In short, the book really makes me wonder what in the world happened to editing careers in the fantasy literature department. Apparently there are none, because fantasy publishers don't believe in editors. This book would have been dramatically improved by some good editing; probably 20-25% of it could simply have been cut without disturbing the structure at all, the entire book needs a serious level of polish.

Now… re-reading that, it sounds pretty scathing, and I suppose that it mostly is. And I'm going to stand by it. That said, there's a good book trying to get out of the mess of a book that we actually got, and I did find myself occasionally caught up in Erikson's ambitious grand vision. And, on the rare occasions when he's on track, the books provide some really exciting fun stuff. So, even after about 1500 pages of work that's rendered occasionally nearly unreadable by crippling, fatal flaws, I'm still not 100% convinced that I should drop the series. Erikson's ambitious, audacious take on the fantasy genre is compelling in some way, and I find myself wondering if he can improve his craft enough to pull it off before he's done. I'll probably give the next book, Memories of Ice a try. However, I’m not going to be in any particular hurry to do so. I've got enough stuff on my docket to read as it is, most of which I'm looking forward to quite a bit more than I am to this, so it's going to be a very low priority for me to advance further into the misadventures of the Malazans.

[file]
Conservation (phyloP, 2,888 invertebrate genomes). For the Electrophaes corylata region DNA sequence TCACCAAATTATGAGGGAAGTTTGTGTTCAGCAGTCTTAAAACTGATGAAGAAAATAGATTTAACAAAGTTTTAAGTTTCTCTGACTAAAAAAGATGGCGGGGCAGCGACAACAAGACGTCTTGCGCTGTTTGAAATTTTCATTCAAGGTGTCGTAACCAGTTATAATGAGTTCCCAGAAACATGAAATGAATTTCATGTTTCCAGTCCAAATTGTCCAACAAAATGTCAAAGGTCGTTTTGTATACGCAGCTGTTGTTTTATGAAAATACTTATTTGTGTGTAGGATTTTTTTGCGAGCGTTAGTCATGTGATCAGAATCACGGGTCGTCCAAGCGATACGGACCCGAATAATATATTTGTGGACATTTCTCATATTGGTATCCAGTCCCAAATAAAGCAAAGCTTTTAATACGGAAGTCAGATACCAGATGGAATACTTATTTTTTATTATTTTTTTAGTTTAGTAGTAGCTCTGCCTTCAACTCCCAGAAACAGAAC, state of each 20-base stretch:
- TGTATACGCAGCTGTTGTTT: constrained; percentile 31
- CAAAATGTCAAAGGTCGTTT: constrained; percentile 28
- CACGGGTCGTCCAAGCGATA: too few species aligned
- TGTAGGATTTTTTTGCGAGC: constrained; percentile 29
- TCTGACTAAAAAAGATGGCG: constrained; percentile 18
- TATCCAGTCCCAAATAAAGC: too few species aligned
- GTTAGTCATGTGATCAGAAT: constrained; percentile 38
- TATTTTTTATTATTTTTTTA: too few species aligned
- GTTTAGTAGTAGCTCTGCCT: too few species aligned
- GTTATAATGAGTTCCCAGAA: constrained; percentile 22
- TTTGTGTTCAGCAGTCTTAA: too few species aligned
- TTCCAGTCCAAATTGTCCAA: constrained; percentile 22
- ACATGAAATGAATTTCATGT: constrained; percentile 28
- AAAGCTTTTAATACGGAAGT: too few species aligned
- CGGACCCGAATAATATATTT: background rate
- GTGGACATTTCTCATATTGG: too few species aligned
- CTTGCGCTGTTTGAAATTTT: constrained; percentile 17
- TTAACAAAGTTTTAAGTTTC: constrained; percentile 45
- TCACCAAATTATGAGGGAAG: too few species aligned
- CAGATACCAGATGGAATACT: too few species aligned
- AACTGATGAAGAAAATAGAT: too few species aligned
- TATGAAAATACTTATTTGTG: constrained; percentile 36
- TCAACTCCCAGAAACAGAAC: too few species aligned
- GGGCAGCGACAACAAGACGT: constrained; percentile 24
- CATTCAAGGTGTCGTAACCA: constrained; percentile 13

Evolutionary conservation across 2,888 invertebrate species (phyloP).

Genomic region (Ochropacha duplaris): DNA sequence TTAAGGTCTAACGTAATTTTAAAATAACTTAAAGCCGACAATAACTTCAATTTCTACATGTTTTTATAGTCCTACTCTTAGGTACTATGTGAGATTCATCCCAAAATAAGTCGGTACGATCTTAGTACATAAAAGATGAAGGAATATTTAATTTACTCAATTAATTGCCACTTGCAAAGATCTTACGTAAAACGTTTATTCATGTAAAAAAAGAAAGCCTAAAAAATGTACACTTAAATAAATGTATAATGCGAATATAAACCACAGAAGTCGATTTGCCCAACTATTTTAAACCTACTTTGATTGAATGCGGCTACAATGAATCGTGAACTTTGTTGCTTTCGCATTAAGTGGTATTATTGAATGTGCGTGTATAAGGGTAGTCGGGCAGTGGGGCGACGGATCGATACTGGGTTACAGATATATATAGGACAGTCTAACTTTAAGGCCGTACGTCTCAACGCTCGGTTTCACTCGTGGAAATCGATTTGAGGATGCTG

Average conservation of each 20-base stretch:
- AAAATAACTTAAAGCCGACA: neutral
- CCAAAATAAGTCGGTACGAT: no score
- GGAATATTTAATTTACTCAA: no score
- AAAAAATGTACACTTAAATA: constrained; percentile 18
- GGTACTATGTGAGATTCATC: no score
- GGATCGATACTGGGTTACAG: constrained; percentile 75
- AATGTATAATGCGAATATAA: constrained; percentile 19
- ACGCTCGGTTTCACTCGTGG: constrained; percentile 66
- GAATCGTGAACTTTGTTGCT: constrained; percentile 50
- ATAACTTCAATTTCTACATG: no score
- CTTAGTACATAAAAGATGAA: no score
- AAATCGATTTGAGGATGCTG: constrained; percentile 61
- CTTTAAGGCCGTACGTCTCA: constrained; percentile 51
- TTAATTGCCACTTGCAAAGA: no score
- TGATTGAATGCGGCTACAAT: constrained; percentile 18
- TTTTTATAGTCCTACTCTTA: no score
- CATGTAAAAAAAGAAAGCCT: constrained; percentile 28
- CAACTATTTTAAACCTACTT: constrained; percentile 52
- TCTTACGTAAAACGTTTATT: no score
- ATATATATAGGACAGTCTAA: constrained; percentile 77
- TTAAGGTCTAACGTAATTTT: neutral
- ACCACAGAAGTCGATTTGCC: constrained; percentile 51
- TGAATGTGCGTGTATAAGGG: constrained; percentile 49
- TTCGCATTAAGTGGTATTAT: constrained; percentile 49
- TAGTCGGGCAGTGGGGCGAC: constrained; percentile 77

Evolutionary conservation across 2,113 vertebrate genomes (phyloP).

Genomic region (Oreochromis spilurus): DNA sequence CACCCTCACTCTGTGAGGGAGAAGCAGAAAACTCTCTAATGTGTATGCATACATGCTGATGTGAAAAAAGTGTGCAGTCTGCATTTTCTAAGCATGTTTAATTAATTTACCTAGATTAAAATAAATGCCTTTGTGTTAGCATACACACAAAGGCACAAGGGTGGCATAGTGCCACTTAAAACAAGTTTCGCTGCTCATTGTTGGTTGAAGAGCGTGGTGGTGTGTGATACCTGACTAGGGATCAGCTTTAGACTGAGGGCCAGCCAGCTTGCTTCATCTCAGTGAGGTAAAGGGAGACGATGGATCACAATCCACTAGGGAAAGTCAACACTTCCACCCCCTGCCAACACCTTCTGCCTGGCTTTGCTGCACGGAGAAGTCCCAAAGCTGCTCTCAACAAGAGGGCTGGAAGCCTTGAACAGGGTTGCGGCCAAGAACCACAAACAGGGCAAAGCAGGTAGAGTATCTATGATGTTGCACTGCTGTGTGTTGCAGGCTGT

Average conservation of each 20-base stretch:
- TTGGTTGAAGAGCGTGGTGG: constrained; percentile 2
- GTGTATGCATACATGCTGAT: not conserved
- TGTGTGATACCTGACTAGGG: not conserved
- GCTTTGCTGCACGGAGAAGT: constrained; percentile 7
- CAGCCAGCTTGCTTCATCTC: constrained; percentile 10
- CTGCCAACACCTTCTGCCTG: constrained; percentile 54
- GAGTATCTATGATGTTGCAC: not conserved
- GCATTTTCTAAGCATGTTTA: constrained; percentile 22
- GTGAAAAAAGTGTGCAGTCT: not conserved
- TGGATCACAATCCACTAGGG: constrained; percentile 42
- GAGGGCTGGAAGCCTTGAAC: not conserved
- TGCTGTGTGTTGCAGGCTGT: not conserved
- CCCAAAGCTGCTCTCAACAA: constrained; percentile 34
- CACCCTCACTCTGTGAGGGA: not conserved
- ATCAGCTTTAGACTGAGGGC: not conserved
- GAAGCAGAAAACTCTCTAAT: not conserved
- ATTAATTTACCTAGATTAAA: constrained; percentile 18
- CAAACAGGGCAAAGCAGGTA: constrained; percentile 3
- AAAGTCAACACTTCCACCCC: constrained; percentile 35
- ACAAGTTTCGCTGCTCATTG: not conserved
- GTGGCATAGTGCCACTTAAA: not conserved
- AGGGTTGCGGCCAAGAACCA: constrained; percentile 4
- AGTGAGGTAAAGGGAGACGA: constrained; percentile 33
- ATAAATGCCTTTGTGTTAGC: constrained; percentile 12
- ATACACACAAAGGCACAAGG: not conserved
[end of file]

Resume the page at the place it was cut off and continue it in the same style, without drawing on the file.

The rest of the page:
Tuesday, September 15, 2009

Conan and the Hand of Nergal

Nergal is, of course, a Babylonian god, who's cult at Cuth is mentioned briefly in the Old Testament, as a religion brought back into depopulated Israel by the now heathenized Samaritans. This meant that, like many other middle eastern heathen gods, he was demonized by early Christian writers. He's perhaps more familiar to gamers under the mangled spelling of Nurgle, where he's a chaos god of disease and decay in the Warhammer and Warhammer 40,000 settings.